Picture this scene, you’re in a big hotel for a conference. There’s a load of great speakers lined up and the place is full. You literally can’t move for people but you’re not surprised because it sold out months ago. How do you know this? Because it’s YOUR conference, one YOU organised and the one YOU’RE closing with your own keynote.
Like what you pictured? Then what are you waiting for? But hang on a minute, we need to work out how you’re actually going to sell tickets. That’s where this post comes in, today I’m talking WordPress plugins for events.
Disclosure: This post contains affiliate links. If you buy through one of these links I will get a small commission at no extra cost to you. I only recommend products that I use or want to use in future.
Pros and cons of using WordPress event plugins
As with all things there are pros and cons to using a plugin to manage your event bookings.
Everything kept in-house
Using WordPress plugins for events means that you’ll be able to keep everything in house. People will go through the whole process without having to leave your site (with the exception of maybe making payment via PayPal or another payment merchant). You won’t have to worry about them getting distracted on another website and not finish their booking.
You won’t be charged for bookings on your site (apart from a PayPal or whoever you choose to take payment through). So you’ll keep a large percentage from the ticket sales.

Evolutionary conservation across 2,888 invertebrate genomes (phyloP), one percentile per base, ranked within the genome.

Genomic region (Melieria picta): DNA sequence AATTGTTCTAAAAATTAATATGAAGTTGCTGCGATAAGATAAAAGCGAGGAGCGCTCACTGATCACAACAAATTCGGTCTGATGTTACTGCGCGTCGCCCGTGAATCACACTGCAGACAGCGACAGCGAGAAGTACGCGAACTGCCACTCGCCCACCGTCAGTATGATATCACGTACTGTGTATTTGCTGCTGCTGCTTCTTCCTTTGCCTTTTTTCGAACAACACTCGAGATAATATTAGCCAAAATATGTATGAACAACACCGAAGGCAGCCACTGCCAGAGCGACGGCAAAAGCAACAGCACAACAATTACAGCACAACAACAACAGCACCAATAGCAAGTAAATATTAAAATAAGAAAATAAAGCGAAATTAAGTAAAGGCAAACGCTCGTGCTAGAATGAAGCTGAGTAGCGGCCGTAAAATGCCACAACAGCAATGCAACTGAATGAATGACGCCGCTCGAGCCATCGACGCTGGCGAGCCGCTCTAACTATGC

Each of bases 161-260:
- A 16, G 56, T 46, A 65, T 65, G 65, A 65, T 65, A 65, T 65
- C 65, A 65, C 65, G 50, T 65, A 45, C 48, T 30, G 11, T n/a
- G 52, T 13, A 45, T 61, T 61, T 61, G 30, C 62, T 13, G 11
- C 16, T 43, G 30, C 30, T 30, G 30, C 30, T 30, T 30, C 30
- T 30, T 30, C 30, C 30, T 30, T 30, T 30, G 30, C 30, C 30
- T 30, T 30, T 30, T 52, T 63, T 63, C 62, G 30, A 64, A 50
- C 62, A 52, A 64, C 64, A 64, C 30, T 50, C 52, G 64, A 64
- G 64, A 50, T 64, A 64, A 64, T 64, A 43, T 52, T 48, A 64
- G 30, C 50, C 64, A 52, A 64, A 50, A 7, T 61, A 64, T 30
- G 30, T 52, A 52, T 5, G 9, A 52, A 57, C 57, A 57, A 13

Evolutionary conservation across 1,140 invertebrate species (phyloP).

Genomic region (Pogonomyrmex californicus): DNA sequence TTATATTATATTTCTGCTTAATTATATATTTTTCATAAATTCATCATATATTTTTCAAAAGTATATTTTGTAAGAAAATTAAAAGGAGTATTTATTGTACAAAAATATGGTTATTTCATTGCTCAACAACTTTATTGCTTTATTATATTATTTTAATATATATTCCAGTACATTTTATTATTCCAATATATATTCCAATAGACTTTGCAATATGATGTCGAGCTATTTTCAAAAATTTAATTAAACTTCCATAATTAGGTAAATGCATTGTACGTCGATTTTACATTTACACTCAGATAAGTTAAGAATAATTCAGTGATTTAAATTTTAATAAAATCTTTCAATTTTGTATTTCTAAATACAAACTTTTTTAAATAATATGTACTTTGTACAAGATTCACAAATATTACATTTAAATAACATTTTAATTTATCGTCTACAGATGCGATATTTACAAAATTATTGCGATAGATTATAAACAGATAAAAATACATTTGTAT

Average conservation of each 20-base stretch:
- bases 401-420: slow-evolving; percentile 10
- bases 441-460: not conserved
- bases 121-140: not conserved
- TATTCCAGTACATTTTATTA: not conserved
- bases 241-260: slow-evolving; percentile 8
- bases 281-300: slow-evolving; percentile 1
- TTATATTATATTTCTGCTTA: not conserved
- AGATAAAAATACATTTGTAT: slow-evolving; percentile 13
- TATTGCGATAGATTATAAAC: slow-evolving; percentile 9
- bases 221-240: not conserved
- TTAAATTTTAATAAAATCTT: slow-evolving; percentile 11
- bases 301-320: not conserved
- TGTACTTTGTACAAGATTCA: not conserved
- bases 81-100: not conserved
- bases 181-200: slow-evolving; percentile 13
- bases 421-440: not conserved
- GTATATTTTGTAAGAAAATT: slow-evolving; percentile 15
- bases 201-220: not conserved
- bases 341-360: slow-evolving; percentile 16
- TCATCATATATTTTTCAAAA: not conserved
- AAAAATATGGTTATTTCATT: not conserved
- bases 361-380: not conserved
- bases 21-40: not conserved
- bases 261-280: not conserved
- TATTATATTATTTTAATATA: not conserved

You’re responsible for the tech
If everything’s in house then you’ll need to make sure it all works. Making sure that everything’s hooked up properly to take payments, sending email confirmation and receipts etc.
Even things not directly related to taking bookings. So your host having an outage and preventing people getting on your site to book.
If you’ve got a decent host like Lyrical Host (use code TBG10 for 10% off your first payment) or Siteground then the chances of this happening are slim. But if you’re not with such a great host then it’s worth thinking about.
Alternatives to WordPress events plugins
If you’ve read that and thought, maybe a plugin isn’t for you, don’t worry because I have an alternative solution.
You could use an online ticketing platform like Eventbrite.
All online ticket platforms will charge fees for paid events but they do come with some advantages.